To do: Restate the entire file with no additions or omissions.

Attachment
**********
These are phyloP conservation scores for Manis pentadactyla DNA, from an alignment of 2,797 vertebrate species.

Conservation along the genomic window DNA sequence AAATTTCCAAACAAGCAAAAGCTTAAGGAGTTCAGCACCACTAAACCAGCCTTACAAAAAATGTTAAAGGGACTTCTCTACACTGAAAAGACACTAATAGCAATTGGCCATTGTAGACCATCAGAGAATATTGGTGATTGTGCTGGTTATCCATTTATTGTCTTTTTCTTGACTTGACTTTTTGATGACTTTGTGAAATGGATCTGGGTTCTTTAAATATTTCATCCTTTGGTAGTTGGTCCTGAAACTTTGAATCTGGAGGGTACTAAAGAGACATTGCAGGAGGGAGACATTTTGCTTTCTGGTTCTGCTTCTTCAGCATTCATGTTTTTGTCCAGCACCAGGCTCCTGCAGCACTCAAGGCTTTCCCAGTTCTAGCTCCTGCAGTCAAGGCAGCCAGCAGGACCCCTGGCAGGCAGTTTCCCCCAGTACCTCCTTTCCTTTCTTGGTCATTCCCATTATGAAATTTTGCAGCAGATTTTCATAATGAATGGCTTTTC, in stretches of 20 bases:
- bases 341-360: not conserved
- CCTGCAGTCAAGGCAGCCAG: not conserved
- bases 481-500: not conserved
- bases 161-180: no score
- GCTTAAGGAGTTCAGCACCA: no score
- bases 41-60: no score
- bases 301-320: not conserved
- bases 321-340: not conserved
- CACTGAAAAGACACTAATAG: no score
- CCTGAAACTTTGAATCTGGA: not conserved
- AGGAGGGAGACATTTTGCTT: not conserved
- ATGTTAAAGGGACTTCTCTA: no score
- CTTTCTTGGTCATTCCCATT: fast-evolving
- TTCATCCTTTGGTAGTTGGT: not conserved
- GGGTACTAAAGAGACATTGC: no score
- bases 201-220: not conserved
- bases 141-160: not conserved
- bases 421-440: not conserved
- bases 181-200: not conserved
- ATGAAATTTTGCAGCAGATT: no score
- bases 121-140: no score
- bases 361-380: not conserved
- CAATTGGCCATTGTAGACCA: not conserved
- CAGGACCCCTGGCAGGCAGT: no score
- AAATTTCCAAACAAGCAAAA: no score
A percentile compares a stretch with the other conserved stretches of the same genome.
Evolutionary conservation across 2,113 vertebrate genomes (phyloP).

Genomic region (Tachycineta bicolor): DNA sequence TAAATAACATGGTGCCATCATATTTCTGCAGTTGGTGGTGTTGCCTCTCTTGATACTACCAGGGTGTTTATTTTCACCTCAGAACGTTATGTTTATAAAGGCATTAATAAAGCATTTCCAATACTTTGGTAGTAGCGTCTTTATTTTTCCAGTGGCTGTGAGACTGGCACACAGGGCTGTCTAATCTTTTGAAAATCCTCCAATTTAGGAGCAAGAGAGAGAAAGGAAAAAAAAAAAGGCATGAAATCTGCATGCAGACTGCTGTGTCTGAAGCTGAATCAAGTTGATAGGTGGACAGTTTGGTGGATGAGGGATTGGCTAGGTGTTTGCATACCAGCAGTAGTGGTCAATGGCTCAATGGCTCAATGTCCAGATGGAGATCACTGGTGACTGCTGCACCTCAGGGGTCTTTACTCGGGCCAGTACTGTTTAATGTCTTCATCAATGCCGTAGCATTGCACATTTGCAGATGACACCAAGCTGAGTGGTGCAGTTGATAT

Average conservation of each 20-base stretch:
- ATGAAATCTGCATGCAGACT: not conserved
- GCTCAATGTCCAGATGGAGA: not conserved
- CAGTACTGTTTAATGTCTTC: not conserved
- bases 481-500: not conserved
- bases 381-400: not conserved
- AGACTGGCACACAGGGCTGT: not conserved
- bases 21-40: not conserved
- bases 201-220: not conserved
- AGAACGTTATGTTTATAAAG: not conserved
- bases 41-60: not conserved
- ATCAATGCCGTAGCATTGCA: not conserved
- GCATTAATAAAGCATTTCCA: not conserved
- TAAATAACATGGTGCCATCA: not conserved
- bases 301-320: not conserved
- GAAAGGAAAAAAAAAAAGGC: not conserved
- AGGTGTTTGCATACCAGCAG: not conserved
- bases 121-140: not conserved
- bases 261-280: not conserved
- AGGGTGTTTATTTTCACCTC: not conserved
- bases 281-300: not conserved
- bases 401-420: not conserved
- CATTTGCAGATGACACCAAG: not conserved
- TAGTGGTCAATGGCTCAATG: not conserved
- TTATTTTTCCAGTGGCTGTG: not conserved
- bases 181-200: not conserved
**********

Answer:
These are phyloP conservation scores for Manis pentadactyla DNA, from an alignment of 2,797 vertebrate species.

Conservation along the genomic window DNA sequence AAATTTCCAAACAAGCAAAAGCTTAAGGAGTTCAGCACCACTAAACCAGCCTTACAAAAAATGTTAAAGGGACTTCTCTACACTGAAAAGACACTAATAGCAATTGGCCATTGTAGACCATCAGAGAATATTGGTGATTGTGCTGGTTATCCATTTATTGTCTTTTTCTTGACTTGACTTTTTGATGACTTTGTGAAATGGATCTGGGTTCTTTAAATATTTCATCCTTTGGTAGTTGGTCCTGAAACTTTGAATCTGGAGGGTACTAAAGAGACATTGCAGGAGGGAGACATTTTGCTTTCTGGTTCTGCTTCTTCAGCATTCATGTTTTTGTCCAGCACCAGGCTCCTGCAGCACTCAAGGCTTTCCCAGTTCTAGCTCCTGCAGTCAAGGCAGCCAGCAGGACCCCTGGCAGGCAGTTTCCCCCAGTACCTCCTTTCCTTTCTTGGTCATTCCCATTATGAAATTTTGCAGCAGATTTTCATAATGAATGGCTTTTC, in stretches of 20 bases:
- bases 341-360: not conserved
- CCTGCAGTCAAGGCAGCCAG: not conserved
- bases 481-500: not conserved
- bases 161-180: no score
- GCTTAAGGAGTTCAGCACCA: no score
- bases 41-60: no score
- bases 301-320: not conserved
- bases 321-340: not conserved
- CACTGAAAAGACACTAATAG: no score
- CCTGAAACTTTGAATCTGGA: not conserved
- AGGAGGGAGACATTTTGCTT: not conserved
- ATGTTAAAGGGACTTCTCTA: no score
- CTTTCTTGGTCATTCCCATT: fast-evolving
- TTCATCCTTTGGTAGTTGGT: not conserved
- GGGTACTAAAGAGACATTGC: no score
- bases 201-220: not conserved
- bases 141-160: not conserved
- bases 421-440: not conserved
- bases 181-200: not conserved
- ATGAAATTTTGCAGCAGATT: no score
- bases 121-140: no score
- bases 361-380: not conserved
- CAATTGGCCATTGTAGACCA: not conserved
- CAGGACCCCTGGCAGGCAGT: no score
- AAATTTCCAAACAAGCAAAA: no score
A percentile compares a stretch with the other conserved stretches of the same genome.
Evolutionary conservation across 2,113 vertebrate genomes (phyloP).

Genomic region (Tachycineta bicolor): DNA sequence TAAATAACATGGTGCCATCATATTTCTGCAGTTGGTGGTGTTGCCTCTCTTGATACTACCAGGGTGTTTATTTTCACCTCAGAACGTTATGTTTATAAAGGCATTAATAAAGCATTTCCAATACTTTGGTAGTAGCGTCTTTATTTTTCCAGTGGCTGTGAGACTGGCACACAGGGCTGTCTAATCTTTTGAAAATCCTCCAATTTAGGAGCAAGAGAGAGAAAGGAAAAAAAAAAAGGCATGAAATCTGCATGCAGACTGCTGTGTCTGAAGCTGAATCAAGTTGATAGGTGGACAGTTTGGTGGATGAGGGATTGGCTAGGTGTTTGCATACCAGCAGTAGTGGTCAATGGCTCAATGGCTCAATGTCCAGATGGAGATCACTGGTGACTGCTGCACCTCAGGGGTCTTTACTCGGGCCAGTACTGTTTAATGTCTTCATCAATGCCGTAGCATTGCACATTTGCAGATGACACCAAGCTGAGTGGTGCAGTTGATAT

Average conservation of each 20-base stretch:
- ATGAAATCTGCATGCAGACT: not conserved
- GCTCAATGTCCAGATGGAGA: not conserved
- CAGTACTGTTTAATGTCTTC: not conserved
- bases 481-500: not conserved
- bases 381-400: not conserved
- AGACTGGCACACAGGGCTGT: not conserved
- bases 21-40: not conserved
- bases 201-220: not conserved
- AGAACGTTATGTTTATAAAG: not conserved
- bases 41-60: not conserved
- ATCAATGCCGTAGCATTGCA: not conserved
- GCATTAATAAAGCATTTCCA: not conserved
- TAAATAACATGGTGCCATCA: not conserved
- bases 301-320: not conserved
- GAAAGGAAAAAAAAAAAGGC: not conserved
- AGGTGTTTGCATACCAGCAG: not conserved
- bases 121-140: not conserved
- bases 261-280: not conserved
- AGGGTGTTTATTTTCACCTC: not conserved
- bases 281-300: not conserved
- bases 401-420: not conserved
- CATTTGCAGATGACACCAAG: not conserved
- TAGTGGTCAATGGCTCAATG: not conserved
- TTATTTTTCCAGTGGCTGTG: not conserved
- bases 181-200: not conserved